With July upon us and the Reds still lingering in Wild Card contention, the team cannot go into sell-mode, nor should they. Big name rentals like Yasiel Puig and Alex Wood play too much of a role day-to-day to consider moving and both should be prime extension candidates.

That doesn’t mean the Reds shouldn’t look to retool the roster a little bit though. As Ken Rosenthal pointed out over at The Athletic, the team still has some smaller trade potentials to explore. The Reds have a few vets whose contracts come up at the end of the season could provide nice returns for the team without sacrificing too much quality on the field before the end of the year.

In that vein, here are three potential trades of players with expiring contracts that make sense for both teams. None of these are incredibly flashy, but each provides huge potential value for players the Reds are unlikely to keep past 2019.

1. David Hernandez to the Rays for Tanner Dodson

Assuming the Reds decide to gentle shed rather than sell, David Hernandez becomes the team’s marquee trade piece. Every contender needs bullpen arms down the stretch, and the Reds have the luxury of bullpen depth from which to deal. Once the Will Smith sweepstakes ends, Hernandez also becomes the best reliever on the market assuming the Pirates stick to their plan of keeping Felipe Vazquez.

The Rays have already been linked to Will Smith, so in a scenario where that deal doesn’t work out, they make an ideal partner for Hernandez. In any deal, the Reds should at least inquire about the top names in the Rays uber-deep farm system — Vidal Brujan and Ronaldo Hernandez would be savvy asks — but the Reds should be willing to dig deeper.

Tanner Dodson, the Rays’ second round pick in 2018, makes for an intriguing possibility. Essentially Michael Lorenzen 2.0, Dodson plays both centerfield and pitches for the Rays’ Hi-A affiliate right now. Dodson has a power fastball and power slider from the mound, topping around 98 mph, and appears to have a solid set-up man ceiling. His bat leaves a lot to be desired, but even if he hits like a fourth outfielder, it allows the Reds to pad both bench bats and carry extra relievers.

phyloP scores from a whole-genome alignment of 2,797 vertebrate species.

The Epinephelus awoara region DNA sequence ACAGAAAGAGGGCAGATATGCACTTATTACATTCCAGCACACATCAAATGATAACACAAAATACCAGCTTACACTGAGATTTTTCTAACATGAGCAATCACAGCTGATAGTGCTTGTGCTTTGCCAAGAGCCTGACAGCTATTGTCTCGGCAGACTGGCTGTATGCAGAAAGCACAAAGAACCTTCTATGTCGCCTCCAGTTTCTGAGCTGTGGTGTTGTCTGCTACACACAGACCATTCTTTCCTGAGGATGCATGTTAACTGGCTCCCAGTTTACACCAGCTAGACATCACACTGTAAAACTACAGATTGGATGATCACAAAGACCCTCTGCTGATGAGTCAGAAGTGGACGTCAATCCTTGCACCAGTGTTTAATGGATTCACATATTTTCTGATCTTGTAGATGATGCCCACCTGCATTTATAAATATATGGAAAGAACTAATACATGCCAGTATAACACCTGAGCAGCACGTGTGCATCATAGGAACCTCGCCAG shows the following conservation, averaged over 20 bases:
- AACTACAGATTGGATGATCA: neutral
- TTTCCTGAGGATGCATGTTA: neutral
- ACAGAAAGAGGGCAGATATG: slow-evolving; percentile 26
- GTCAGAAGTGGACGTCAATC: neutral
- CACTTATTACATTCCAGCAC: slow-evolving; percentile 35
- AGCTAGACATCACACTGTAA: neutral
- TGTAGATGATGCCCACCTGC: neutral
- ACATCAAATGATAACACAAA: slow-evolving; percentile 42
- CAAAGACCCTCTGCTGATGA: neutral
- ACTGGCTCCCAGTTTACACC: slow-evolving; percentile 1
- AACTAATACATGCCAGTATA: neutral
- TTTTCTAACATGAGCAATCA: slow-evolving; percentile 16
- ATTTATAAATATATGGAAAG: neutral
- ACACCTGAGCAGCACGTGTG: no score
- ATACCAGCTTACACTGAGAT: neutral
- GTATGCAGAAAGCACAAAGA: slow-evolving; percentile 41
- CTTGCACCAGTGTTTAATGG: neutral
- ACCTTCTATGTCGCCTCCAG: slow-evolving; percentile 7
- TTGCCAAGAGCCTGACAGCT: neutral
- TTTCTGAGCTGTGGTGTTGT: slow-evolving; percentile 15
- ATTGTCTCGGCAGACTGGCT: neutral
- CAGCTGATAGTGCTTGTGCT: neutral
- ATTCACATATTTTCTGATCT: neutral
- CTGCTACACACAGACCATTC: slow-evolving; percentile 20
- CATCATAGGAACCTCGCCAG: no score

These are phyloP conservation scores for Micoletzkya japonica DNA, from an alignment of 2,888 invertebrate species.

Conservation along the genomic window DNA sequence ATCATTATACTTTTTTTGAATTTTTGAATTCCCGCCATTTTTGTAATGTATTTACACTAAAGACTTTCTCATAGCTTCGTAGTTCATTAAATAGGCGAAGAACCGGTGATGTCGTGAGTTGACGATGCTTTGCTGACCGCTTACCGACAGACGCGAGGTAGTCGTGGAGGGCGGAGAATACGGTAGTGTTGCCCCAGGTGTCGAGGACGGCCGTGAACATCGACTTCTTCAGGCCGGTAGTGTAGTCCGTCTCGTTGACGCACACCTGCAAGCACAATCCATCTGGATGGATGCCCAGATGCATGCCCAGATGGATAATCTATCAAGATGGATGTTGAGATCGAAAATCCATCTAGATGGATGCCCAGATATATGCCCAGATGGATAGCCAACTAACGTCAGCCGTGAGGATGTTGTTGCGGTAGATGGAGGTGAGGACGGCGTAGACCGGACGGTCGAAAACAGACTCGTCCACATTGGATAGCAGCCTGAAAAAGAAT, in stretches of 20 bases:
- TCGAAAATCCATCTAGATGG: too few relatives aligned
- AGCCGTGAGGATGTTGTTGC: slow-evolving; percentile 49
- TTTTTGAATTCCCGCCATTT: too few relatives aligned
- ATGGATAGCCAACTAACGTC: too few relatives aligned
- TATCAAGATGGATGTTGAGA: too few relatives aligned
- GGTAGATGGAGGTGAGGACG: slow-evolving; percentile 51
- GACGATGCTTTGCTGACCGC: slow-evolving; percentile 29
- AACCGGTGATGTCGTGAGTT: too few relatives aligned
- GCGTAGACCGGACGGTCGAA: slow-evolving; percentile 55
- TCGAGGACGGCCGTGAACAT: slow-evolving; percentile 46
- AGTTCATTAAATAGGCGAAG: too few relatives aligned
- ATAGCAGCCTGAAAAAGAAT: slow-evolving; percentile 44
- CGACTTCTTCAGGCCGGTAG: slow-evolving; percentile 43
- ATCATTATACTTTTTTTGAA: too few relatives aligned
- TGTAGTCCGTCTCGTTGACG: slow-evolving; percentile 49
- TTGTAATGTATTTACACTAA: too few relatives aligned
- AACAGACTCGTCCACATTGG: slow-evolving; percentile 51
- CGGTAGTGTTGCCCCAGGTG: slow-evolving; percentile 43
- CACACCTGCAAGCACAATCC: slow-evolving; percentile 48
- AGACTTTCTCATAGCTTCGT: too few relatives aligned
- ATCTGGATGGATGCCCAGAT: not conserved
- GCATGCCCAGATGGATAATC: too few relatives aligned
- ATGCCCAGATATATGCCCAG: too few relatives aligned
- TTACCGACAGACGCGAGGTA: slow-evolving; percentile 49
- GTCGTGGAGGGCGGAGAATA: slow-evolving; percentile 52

Only the 18th-ranked prospect on MLB.com Pipeline, Dodson shouldn’t be untouchable even if he would be much higher on many other teams’ lists. He’s also been on the Injured List since May 24. Both the Reds and the Rays would be dealing from depth here, so at least on paper, this trade makes a lot of sense.

2. Scooter Gennett to the Rockies for Ryan Castellani, Will Gaddis, and Walking Cabrera

Oh, how we long for the days when the Yankees were interested in Scooter Gennett. With the signing of DJ LaMahieu, the emergence of Gio Urshela, and return of Didi Gregorius, the Evil Empire just has no need for Scooter anymore.

With the Reds second baseman having missed nearly all of 2019 as well, it’s fair to ask if anyone has a need for a rusty, rental middle infielder. American League teams looking for an upgrade at DH could be interested, but for now it seems the most compatible suitor would be the Colorado Rockies.